Sections of conduit for fiber optic cables, electrical cables and the like need to be joined together in such a way that a straight and smooth passageway through the coupling device results. This is because the cable, fiber or wire must usually be pulled or threaded through the conduit. Any discontinuity on the interior surface of the conduit presents the possibility of a snag. In the undersea environment, there is also a need to prevent marine organisms and debris from entering an open coupling. Conventional conduit couplings do not provide means for sealing the conduit when a coupling is open.

Hydraulic couplings in a variety of configurations are routinely used in off-shore petroleum exploration and production facilities. FIG. 1 is a cross-sectional view of one such coupling of the prior art. The couplings generally consist of a male member and a female member with connecting, sealed, fluid passageways. The female member generally is a cylindrical body with a relatively large diameter longitudinal bore at one end and a relatively small diameter longitudinal bore at the other. The small bore facilitates connections to hydraulic lines, while the large bore seals and slidingly engages the male member of the coupling.

The male member includes a cylindrical body with a probe section approximately equal to the diameter of the female member bore, and a connection at its other end to facilitate connection to hydraulic lines. When the probe section of the male member is inserted into the bore of the female member, according to various embodiments of the device, fluid flow is established between the male and female members.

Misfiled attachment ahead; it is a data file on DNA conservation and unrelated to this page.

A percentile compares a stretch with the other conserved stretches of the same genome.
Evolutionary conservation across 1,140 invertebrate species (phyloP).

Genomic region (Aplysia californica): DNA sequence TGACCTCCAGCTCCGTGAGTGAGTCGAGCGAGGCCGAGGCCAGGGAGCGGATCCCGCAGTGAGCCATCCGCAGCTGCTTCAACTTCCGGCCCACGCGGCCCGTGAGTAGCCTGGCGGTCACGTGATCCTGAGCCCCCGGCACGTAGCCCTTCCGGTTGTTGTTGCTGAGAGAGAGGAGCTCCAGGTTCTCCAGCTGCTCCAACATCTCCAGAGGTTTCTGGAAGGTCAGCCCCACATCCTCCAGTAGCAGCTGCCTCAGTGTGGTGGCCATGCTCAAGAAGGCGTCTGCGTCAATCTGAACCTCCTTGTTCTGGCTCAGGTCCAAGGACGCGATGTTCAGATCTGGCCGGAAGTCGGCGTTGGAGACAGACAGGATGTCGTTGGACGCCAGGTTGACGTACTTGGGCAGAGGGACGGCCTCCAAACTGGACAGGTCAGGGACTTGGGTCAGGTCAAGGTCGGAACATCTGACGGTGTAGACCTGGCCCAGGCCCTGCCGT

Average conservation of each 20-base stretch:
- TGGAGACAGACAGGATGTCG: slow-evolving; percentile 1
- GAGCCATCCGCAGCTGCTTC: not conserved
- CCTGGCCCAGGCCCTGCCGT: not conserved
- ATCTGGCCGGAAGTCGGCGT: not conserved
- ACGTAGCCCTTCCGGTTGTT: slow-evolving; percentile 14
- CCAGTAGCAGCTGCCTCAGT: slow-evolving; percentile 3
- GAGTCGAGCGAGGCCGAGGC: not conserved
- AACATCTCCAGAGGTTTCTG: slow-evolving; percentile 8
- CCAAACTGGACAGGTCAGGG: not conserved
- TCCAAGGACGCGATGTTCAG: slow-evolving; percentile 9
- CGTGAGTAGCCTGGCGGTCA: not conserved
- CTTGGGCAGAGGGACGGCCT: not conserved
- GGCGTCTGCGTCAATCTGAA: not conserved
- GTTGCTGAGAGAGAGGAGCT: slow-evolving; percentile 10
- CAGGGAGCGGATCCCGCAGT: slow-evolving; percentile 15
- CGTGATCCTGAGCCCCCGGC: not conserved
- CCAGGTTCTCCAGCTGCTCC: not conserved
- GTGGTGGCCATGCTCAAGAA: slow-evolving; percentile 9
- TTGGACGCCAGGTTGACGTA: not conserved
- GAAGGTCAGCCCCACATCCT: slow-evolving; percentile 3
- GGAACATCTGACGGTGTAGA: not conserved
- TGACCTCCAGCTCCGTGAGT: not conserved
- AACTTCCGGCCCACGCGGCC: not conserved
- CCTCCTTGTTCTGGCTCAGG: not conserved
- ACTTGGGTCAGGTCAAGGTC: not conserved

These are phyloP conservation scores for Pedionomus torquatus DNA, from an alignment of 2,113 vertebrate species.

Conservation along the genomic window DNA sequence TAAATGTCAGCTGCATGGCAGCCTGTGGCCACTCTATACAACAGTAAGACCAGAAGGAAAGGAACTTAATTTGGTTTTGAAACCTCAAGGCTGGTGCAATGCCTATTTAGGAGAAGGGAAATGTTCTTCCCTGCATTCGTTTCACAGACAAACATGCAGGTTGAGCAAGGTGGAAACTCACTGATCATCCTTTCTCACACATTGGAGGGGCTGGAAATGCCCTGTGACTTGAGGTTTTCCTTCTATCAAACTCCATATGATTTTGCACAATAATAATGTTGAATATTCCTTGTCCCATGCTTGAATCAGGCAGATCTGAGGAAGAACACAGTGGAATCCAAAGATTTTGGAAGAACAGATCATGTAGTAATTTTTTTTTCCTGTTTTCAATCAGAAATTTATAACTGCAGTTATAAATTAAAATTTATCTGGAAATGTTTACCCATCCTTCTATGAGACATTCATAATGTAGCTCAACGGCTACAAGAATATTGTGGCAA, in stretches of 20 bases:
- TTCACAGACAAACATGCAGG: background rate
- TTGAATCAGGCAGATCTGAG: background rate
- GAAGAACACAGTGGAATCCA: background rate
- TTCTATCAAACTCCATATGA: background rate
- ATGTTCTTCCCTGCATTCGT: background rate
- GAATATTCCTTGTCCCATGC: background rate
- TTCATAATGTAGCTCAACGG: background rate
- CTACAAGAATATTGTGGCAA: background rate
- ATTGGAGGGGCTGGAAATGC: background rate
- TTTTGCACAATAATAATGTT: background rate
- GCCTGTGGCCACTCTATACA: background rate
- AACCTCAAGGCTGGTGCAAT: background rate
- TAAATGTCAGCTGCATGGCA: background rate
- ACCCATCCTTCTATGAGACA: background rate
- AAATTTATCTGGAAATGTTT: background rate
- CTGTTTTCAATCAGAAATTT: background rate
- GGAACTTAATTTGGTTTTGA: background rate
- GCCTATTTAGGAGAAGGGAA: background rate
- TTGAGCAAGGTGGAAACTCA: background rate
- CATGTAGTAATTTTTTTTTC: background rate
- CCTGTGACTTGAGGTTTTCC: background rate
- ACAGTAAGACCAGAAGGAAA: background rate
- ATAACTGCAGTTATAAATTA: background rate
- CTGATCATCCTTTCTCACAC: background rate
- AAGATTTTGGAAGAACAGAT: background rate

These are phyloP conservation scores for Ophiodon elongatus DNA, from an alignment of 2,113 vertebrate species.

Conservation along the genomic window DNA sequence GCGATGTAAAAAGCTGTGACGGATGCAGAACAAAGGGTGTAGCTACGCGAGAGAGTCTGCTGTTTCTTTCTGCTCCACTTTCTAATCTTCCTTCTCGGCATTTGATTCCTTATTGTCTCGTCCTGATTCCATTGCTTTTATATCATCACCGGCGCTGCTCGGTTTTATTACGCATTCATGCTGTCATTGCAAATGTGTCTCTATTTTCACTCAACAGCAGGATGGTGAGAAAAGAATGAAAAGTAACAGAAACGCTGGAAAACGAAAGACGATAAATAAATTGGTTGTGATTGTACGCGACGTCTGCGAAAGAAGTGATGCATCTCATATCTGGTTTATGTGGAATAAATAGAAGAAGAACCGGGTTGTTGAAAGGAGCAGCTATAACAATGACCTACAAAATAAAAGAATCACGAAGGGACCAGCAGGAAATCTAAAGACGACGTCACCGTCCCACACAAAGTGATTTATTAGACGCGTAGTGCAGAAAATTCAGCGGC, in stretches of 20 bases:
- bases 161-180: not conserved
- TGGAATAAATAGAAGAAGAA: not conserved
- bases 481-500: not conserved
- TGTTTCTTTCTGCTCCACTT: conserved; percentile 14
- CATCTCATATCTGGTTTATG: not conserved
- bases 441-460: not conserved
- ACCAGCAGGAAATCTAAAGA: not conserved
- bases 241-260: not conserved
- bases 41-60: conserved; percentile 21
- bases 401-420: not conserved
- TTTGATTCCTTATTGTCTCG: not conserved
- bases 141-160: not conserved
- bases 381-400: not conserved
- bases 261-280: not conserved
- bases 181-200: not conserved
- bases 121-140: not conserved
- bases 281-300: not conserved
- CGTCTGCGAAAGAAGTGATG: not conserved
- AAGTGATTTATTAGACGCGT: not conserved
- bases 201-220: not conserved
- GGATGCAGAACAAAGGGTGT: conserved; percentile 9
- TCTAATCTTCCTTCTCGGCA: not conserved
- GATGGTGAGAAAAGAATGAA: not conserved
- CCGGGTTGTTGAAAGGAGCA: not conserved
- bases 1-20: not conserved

Although hydraulic lines are most commonly formed of tubular material, the hydraulic couplings of the prior art are unsuited for joining lengths of tubular conduit. As is typical in such hydraulic couplings, both the male and female members have poppet valves which close automatically when the coupling halves are separated in order to keep hydraulic fluid from leaking out and seawater from leaking into the system. The nature of the poppet valves is such that the fluid flow path is not straight through the coupling, but is rather a tortuous path. Such a flow path is acceptable for hydraulic fluid, but unsuitable for a conduit through which a cable must be run. Examples of undersea hydraulic couplings are disclosed in U.S. Pat. No. 4,694,859 and U.S. Pat. No. 6,626,207 and U.S. Pat. No. 6,375,153.

What is needed is a conduit coupling suitable for use in the undersea environment that provides a straight-through passageway and automatic closure of the passageway when the coupling is decoupled. The present invention solves this problem.

BRIEF SUMMARY OF THE INVENTION

Male and female coupling halves are adapted to provide a straight-through conduit path when joined together. In a preferred embodiment, the male member has a sliding gate which opens automatically when the coupling halves are mated and closes off the central passageway automatically when the coupling halves are separated. The gate prevents debris from entering the central passageway when the coupling is de-mated.

BRIEF DESCRIPTION OF THE SEVERAL VIEWS OF THE DRAWING(S)

FIG. 1 is a cross-sectional view of an undersea coupling of the prior art.

FIG. 2A is a cross-sectional view of a conduit coupling of the invention with the male and female halves de-mated.

FIG. 2B is a cross-sectional view of the conduit coupling illustrated in FIG. 2A with the coupling halves fully mated.